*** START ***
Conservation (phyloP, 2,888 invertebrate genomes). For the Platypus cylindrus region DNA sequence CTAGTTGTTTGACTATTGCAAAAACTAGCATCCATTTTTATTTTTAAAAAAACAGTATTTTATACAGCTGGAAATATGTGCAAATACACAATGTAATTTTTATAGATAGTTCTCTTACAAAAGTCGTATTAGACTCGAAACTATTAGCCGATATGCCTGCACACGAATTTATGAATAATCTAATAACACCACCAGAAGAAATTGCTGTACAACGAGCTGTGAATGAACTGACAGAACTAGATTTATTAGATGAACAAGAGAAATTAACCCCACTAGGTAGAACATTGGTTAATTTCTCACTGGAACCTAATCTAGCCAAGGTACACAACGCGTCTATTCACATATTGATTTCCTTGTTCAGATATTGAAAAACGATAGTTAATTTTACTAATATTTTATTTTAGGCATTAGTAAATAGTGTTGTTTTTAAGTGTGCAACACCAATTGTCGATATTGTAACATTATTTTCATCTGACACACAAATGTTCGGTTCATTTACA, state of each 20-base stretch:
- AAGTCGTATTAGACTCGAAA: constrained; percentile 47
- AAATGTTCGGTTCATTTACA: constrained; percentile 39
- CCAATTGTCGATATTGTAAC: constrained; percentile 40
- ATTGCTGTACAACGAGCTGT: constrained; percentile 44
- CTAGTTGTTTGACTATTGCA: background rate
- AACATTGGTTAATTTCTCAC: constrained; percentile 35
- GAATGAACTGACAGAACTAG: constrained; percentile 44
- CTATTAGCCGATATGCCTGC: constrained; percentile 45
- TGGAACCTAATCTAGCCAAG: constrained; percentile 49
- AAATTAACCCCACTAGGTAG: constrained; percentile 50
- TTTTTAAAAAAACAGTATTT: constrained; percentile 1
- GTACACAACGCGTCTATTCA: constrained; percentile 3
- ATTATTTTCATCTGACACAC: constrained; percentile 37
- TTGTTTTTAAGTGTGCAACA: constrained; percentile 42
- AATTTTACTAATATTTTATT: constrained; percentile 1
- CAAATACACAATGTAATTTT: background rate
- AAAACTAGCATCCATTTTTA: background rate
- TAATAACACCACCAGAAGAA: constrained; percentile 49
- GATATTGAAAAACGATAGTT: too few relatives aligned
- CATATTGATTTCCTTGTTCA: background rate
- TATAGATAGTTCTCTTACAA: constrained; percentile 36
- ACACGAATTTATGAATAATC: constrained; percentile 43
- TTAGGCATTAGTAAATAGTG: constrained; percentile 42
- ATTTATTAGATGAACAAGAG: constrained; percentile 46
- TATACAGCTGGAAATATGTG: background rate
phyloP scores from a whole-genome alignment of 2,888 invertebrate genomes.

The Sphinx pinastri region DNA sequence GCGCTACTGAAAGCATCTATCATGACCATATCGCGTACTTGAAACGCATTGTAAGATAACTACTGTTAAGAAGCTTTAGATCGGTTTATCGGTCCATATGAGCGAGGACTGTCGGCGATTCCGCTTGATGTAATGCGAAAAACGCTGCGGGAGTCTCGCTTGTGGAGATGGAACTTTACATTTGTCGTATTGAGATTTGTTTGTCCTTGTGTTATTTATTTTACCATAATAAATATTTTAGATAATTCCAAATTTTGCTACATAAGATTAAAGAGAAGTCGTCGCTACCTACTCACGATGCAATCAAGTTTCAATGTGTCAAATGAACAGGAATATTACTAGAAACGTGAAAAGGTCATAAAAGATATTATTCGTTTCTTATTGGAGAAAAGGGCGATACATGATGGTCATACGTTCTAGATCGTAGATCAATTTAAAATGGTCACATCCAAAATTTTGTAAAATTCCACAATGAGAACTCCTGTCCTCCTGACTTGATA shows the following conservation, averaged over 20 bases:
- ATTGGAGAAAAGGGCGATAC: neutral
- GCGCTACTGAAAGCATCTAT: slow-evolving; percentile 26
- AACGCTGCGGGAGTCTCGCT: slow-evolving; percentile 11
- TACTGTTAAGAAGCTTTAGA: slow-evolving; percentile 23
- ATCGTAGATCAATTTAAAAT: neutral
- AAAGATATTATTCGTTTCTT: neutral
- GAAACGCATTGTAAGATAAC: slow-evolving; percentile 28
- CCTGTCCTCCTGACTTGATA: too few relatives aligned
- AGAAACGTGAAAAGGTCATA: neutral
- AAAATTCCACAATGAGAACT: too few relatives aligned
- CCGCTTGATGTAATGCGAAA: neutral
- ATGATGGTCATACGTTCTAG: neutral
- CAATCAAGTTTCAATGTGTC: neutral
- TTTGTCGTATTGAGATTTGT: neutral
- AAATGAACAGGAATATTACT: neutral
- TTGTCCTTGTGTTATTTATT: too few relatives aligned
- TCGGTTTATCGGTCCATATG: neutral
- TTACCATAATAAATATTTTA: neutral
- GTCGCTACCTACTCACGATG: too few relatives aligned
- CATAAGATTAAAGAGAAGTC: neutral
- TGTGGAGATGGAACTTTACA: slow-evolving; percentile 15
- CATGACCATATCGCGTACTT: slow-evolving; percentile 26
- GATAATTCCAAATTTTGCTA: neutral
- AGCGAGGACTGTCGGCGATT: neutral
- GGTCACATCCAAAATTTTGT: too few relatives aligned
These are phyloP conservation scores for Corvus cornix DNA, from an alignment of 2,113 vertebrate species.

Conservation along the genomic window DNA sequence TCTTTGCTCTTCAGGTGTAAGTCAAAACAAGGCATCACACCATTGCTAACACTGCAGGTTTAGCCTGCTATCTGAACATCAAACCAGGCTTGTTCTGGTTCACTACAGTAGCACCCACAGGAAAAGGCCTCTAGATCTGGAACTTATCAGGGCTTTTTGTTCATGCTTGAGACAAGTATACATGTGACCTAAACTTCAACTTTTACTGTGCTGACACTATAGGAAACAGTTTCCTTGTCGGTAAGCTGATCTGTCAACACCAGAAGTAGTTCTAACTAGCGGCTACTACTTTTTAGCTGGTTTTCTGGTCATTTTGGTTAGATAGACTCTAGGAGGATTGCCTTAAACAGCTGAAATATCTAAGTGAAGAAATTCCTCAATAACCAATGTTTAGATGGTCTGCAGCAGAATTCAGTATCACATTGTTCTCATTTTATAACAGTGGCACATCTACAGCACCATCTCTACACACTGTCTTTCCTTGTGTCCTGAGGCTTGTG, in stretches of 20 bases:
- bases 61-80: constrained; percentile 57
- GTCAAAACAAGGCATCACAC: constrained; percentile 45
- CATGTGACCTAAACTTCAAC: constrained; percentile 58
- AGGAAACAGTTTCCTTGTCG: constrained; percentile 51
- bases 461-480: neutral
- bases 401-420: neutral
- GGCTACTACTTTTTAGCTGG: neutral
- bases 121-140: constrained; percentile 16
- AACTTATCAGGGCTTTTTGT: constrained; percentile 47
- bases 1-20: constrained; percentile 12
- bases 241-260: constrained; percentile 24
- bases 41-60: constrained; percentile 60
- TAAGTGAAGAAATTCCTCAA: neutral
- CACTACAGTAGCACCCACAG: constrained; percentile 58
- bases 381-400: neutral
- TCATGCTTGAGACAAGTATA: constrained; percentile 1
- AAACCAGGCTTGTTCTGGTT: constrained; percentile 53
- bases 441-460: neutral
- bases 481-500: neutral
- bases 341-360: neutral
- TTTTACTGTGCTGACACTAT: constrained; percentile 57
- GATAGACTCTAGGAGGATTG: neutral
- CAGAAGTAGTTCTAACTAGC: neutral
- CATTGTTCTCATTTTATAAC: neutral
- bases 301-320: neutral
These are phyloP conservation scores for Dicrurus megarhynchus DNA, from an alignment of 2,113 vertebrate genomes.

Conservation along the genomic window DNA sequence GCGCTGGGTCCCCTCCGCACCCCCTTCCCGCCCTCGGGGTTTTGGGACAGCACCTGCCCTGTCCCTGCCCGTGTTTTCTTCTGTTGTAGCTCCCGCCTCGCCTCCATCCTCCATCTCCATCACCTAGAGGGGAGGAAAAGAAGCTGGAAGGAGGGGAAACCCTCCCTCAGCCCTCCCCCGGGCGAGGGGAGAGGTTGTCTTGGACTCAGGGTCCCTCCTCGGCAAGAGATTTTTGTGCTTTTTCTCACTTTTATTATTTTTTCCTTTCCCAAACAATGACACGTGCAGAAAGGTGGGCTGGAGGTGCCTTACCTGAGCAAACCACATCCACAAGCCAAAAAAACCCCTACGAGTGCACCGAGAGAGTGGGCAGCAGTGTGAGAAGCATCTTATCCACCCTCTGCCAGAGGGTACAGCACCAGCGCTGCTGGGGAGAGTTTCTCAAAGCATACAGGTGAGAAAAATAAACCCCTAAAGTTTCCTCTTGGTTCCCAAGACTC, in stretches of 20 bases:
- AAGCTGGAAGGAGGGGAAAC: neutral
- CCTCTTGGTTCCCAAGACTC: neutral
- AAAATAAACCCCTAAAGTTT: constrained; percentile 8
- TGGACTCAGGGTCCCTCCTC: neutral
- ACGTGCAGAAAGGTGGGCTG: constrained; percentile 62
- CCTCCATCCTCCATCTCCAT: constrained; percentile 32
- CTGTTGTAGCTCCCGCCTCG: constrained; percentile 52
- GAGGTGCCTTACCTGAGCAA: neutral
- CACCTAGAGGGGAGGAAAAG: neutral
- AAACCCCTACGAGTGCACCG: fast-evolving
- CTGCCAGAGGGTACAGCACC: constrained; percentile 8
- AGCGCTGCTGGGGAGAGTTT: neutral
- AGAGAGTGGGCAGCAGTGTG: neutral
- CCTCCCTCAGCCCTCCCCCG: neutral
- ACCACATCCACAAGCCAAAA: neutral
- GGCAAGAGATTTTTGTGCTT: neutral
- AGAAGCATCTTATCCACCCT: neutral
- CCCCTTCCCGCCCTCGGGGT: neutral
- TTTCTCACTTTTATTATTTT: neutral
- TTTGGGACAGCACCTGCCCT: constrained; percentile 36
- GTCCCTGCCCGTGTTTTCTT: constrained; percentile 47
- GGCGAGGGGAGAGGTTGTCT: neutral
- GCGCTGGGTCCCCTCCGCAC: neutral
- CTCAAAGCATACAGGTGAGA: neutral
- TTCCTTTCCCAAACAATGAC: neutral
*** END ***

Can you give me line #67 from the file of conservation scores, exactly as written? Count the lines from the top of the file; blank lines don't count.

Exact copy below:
- bases 41-60: constrained; percentile 60